Computer and PC Design

Home Admissions Course Guide Computer and PC Design

This Course Guide has been taken from the most recent presentation of the course. It would be useful for reference purposes but please note that there may be updates for the following presentation.


Computer and PC Design

ELEC S333 Computer and PC Design is a two-semester, ten-credit course for the BSc/BSc(Hons) in Computer Engineering. The study units, web resources, and activities and self-tests will help you master the topics over a period of around 40 weeks.

The course is about high performance computer architecture, and how it is implemented in various contemporary computers, including the PC. The computer architectures we will cover are mature, proven technologies. These high performance computer design techniques were mainly used in mainframe computers many years ago. As semiconductor technology progressed, however, these designs gradually found their way into small computers. The theoretical aspects of computer architecture are supplemented with example products. We will rely on materials on the Internet for many of these examples.

The course aims to provide you with in-depth knowledge of computer architecture, with relevant issues in PC design and operating systems. You will also be exposed to a range of design techniques and performance measurements.

At the end of the course, you should be able to:

  1. Diagnose the key concepts in computer and PC design through case studies;
  2. Discuss the details of instruction set architecture, including the classification of instruction sets, the roles of the operator and operand, the macro-and-micro fusion of instructions, and the uses of various addressing modes;
  3. Analyse the different stages of single cycle datapaths, and apply these concepts to the pipelining process and parallelism in order to improve system performance;
  4. Evaluate and review the range of pipeline hazards and problems induced by parallelism, and illustrate the respective techniques to enhance processor performance through exploiting idle resources and additional hardware;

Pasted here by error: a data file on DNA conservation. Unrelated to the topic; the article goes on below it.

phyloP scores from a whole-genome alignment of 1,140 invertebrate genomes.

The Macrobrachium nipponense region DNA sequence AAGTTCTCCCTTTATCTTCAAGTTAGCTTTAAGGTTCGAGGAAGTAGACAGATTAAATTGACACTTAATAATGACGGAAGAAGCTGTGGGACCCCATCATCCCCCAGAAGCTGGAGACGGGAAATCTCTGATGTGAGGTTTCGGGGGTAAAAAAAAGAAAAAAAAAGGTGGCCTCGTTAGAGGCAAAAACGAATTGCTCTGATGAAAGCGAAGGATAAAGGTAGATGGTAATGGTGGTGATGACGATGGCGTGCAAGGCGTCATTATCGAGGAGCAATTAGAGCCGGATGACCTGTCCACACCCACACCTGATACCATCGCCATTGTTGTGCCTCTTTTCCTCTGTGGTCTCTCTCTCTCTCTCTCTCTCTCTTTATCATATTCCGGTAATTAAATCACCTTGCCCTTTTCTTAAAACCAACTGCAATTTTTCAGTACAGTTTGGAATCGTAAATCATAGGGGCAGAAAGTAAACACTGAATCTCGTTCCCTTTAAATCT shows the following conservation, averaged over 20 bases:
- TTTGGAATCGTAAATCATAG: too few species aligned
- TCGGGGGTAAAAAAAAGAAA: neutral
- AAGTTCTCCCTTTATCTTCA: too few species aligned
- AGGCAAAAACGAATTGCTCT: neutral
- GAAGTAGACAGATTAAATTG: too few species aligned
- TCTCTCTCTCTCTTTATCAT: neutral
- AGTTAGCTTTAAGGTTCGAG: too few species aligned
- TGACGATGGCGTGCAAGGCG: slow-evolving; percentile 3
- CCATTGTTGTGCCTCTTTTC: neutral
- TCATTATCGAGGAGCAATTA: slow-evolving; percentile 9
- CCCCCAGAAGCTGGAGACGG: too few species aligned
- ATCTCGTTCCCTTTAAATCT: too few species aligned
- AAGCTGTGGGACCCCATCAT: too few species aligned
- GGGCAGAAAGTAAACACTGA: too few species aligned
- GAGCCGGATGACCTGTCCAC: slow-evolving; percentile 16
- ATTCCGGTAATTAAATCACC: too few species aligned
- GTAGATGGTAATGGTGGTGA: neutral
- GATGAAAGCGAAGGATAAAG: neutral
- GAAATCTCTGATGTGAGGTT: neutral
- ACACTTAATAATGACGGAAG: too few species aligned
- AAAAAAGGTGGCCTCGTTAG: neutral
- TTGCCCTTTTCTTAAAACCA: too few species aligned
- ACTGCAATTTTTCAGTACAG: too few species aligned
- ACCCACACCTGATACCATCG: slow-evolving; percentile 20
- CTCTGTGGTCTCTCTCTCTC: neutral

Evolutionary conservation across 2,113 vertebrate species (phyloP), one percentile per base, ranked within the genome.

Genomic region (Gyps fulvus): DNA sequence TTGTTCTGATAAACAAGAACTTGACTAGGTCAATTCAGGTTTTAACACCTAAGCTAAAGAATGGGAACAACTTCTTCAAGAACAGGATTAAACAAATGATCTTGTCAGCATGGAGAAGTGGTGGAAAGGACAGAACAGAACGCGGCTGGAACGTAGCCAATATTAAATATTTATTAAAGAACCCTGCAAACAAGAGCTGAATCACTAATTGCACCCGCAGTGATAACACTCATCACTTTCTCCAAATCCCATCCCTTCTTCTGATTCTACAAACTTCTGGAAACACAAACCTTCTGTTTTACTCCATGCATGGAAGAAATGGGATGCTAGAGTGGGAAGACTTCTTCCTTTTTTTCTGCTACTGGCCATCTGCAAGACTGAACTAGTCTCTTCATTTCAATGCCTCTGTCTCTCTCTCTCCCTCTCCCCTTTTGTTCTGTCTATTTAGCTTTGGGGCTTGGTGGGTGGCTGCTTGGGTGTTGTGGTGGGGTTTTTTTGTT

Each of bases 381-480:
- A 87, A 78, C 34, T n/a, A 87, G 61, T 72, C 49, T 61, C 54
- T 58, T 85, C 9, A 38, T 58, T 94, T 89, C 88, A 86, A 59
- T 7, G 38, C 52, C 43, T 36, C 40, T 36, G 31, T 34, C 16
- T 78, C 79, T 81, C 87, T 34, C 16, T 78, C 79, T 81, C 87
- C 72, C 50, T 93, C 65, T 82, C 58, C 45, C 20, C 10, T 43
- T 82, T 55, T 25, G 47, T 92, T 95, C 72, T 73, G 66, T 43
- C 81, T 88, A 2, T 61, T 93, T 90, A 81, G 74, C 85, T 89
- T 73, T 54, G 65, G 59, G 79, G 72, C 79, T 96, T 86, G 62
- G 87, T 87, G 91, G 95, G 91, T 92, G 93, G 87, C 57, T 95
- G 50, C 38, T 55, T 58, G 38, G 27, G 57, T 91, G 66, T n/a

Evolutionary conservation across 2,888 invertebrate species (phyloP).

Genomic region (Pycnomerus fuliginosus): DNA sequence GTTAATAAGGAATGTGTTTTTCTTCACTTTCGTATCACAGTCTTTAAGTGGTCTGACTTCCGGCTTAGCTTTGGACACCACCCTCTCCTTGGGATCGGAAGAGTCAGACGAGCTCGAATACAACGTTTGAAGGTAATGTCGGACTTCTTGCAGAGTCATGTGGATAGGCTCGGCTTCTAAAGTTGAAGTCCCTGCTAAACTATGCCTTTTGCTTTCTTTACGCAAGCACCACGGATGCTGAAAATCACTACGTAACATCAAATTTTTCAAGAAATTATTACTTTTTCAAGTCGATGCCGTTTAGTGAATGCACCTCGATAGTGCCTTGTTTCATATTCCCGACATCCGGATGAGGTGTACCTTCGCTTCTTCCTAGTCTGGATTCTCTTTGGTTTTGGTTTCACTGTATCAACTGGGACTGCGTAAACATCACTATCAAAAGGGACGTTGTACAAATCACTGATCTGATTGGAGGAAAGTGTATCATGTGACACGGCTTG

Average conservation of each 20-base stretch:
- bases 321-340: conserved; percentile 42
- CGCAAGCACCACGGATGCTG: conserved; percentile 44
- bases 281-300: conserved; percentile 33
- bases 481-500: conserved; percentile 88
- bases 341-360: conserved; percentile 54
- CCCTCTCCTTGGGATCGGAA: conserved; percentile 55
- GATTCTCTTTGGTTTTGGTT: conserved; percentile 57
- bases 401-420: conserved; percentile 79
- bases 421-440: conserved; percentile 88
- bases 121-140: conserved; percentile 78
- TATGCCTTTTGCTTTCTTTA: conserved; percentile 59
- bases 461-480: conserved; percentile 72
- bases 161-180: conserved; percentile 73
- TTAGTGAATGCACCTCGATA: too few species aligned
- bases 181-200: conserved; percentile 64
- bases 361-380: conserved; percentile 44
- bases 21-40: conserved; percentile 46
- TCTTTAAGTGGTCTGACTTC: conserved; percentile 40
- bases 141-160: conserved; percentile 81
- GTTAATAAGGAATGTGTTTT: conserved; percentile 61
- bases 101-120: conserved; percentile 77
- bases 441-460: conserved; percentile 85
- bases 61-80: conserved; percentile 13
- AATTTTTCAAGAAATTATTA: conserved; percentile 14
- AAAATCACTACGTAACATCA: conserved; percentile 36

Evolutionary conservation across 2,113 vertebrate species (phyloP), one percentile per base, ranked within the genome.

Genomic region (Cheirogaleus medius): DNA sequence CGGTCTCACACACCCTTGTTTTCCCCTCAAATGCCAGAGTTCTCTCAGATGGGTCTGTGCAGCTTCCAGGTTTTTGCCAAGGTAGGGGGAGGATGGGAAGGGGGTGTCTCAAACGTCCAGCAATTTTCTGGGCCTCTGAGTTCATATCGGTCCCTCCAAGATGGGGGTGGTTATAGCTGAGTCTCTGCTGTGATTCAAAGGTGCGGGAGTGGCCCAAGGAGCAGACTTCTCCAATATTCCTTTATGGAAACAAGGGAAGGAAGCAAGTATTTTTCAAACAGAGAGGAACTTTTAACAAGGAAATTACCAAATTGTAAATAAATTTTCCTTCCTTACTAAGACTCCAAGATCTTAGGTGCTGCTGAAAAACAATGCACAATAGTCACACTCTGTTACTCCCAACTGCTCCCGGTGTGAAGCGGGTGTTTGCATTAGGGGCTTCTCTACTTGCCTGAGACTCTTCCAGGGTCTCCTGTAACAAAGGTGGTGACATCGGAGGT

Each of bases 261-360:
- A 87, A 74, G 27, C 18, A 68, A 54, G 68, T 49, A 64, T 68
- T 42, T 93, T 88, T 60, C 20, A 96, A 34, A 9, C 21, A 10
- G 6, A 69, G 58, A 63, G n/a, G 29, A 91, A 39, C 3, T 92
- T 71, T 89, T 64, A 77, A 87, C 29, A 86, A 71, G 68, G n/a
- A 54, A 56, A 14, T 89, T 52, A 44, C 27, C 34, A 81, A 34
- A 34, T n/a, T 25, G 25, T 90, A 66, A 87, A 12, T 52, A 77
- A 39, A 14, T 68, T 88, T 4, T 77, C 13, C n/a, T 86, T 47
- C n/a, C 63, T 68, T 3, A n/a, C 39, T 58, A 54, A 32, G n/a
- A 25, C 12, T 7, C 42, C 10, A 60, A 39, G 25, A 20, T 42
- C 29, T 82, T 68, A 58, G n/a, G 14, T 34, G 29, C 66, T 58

5. Explore the performance-related tradeoffs in the design of memory hierarchy in computer architecture, including basic cache and memory designs, and appraise various technologies and standards that are employed by today's computer system manufacturers;
  6. Appraise the mechanisms for connecting external devices to the computer system, including the local and external system, such as SSD; and
  7. Analyse the impact of different technologies, such as multi-core architecture, Ivy bridge, SIMD, GPU architecture, and VT in computer processor design and development, and assess the architectures in common commercial processors for different applications such as PCs, servers and mobile devices via case studies.

Course organization

The following chart gives a general overview of the course structure.


UnitNo. of weeksAssessment
1Computer designs and performance2 
2Instruction set architecture4Assignment 1
3Parallelism and dependences6 
4Exploiting parallelism6Assignment 2
5Boosting performance in processors6 
6Memory hierarchy and designs6Assignment 3
7Peripherals and buses5 
8Exploiting enhancements to processor technologies3Assignment 4

Study units

Units 18 are the main teaching components of the course. The following are brief overviews of each unit:


Unit 1 Computer designs and performance

This unit introduces the factors which contribute to computer performance, as well as the common metrics and tools for evaluating computer performance. Students will be introduced to the ways of classifying and analysing computer system performance, the indices including CPI, MIPS, FLOPS, MemBench and TPC, and the considerations for choosing performance benchmarks and tools.


Unit 2 Instruction set architecture

This unit first reviews computer hardware performance and explains how software runs in the hardware. It then introduces the various instruction set architectures, discussing the different roles of the operators, operands, stack, accumulator, and register-memory. By referring to programming examples, the unit describes and compares different data addressing modes and control flows. A comparison between CISC and RISC architectures is then given, followed by related case studies. The unit ends with a discussion on instruction set encoding and the roles of compilers.


Unit 3 Parallelism and dependences